tubeexperience

macrumors 68040
Feb 17, 2016
3,192
3,893
Note.

A friend of mine is a major Apple Reseller in Sydney. After his technicians broke five screens at about $500 per pop, he now trucks iMacs to Apple HQ for their technicians to do warranty work and repairs that involve cracking the iMac, +2012, open.
No way in pigs flyin' hell am I opening a brand new iMac where I'm responsible if something gets broken. I leave that to the professionals. If they break it, they're responsible.

You should really stop encouraging people to do this on a brand new computer. If you want to do that, be my guest. No way in heck should you be recommending this to random Mac users this as the standard of how to choose your storage solution on a brand new iMac.
Think of the display as a big piece of glass.

If you can handle a glass table top without breaking it, you can handle the iMac's display.

Sure, accidents happened, but you don't have to "call the professionals" every time you want to move your glass table top, do you?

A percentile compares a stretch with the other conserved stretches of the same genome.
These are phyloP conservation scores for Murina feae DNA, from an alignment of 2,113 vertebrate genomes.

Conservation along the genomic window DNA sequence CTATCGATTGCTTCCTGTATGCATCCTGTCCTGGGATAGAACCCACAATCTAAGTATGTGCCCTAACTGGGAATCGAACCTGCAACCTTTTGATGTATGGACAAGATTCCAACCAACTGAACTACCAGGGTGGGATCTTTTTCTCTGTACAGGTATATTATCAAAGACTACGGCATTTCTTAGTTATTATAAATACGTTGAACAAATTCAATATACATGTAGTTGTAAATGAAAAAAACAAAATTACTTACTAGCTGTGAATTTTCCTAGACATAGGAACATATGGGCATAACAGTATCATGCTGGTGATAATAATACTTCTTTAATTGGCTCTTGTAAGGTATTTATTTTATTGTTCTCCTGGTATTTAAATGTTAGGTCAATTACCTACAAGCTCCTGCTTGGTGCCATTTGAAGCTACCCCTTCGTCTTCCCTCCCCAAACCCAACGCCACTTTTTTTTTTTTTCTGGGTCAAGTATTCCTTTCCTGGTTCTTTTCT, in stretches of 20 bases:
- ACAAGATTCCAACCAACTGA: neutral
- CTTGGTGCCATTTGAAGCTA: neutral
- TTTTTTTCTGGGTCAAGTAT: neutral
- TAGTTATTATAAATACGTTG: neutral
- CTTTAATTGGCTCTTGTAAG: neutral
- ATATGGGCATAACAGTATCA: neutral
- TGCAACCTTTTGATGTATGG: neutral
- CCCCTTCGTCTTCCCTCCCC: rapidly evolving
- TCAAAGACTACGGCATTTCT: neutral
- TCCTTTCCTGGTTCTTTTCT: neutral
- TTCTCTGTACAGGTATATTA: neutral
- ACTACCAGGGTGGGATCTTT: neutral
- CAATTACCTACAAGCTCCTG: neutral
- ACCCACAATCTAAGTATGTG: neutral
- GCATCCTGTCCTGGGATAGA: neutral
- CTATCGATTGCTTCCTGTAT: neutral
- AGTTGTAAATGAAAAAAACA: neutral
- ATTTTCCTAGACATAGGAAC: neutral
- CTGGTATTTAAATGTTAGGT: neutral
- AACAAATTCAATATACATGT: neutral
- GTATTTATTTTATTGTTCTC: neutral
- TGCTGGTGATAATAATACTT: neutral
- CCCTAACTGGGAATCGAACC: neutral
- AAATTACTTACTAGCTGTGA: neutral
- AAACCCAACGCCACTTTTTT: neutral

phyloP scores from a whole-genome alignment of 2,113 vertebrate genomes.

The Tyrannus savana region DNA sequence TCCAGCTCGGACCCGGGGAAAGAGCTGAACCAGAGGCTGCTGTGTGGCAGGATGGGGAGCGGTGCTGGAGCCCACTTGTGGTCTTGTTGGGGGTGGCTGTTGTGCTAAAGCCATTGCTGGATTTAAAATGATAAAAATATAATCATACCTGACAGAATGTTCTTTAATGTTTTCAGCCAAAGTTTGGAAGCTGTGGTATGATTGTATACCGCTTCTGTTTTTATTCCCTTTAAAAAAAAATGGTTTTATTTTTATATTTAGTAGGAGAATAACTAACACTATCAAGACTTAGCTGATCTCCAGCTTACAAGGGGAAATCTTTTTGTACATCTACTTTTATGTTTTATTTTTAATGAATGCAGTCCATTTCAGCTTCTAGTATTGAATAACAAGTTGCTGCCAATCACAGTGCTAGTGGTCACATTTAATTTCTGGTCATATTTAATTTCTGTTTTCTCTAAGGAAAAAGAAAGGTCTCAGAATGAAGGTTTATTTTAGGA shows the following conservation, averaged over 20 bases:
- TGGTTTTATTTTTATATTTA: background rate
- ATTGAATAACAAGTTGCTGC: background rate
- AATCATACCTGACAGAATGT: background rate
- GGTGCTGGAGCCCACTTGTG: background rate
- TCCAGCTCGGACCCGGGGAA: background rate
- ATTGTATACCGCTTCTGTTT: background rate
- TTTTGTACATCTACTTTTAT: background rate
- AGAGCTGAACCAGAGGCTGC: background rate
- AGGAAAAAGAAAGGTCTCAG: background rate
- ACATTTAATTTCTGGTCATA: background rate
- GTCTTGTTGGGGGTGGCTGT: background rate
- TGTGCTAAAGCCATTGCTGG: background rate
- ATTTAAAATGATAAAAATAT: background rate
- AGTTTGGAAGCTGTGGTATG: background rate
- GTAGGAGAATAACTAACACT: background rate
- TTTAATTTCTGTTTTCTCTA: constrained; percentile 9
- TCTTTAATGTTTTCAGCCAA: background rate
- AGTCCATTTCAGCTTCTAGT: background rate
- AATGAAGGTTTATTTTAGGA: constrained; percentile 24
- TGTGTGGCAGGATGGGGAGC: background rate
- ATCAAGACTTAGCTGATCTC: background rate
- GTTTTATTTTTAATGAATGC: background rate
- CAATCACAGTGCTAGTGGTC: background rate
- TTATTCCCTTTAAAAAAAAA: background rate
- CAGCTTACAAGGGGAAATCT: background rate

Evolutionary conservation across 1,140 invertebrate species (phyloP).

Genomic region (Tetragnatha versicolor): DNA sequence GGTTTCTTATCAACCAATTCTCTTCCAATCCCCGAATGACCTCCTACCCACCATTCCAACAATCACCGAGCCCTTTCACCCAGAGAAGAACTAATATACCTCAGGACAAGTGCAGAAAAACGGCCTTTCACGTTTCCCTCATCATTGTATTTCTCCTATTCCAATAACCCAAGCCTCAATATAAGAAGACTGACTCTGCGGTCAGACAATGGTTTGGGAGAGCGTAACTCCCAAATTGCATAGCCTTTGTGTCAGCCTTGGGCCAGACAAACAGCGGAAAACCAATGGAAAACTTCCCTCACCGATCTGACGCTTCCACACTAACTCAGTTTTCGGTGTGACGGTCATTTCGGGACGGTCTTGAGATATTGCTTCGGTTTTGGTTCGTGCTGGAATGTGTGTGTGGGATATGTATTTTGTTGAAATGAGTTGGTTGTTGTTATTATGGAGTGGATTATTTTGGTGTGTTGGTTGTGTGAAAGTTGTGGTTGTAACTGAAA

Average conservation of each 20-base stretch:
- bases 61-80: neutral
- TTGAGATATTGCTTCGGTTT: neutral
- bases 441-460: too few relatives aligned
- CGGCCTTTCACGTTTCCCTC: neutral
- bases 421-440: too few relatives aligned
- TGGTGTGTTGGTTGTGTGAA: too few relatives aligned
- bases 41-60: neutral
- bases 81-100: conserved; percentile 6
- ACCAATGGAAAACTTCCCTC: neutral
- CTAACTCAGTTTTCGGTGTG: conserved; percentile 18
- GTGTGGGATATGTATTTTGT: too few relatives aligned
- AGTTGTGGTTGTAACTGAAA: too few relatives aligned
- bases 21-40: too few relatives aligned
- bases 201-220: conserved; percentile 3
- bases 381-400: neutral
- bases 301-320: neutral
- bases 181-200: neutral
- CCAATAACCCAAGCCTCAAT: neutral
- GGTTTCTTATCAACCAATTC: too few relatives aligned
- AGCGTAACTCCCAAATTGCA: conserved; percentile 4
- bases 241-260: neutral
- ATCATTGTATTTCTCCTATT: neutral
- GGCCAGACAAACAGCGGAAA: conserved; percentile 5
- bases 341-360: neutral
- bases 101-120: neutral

_Refurbished_

macrumors 68020
Mar 23, 2007
2,148
2,628
Think of the display as a big piece of glass.

If you can handle a glass table top without breaking it, you can handle the iMac's display.

Sure, accidents happened, but you don't have to "call the professionals" every time you want to move your glass table top, do you?
Not a great analogy.

It would be like buying a $2,500 glass table from a furniture store and immediately suction cupping the glass from the metal base to perform a modification.

I would not do that. Nor would I recommend anyone do that. It's a brand new table.

If the table was seven years old and I wanted to prolong its life by installing the modification, maybe I would give it a shot and learn how to do it myself.

Going onto a forum and telling people to perform the upgrade themselves, without knowing the consumer's level of expertise, is sheer lunacy.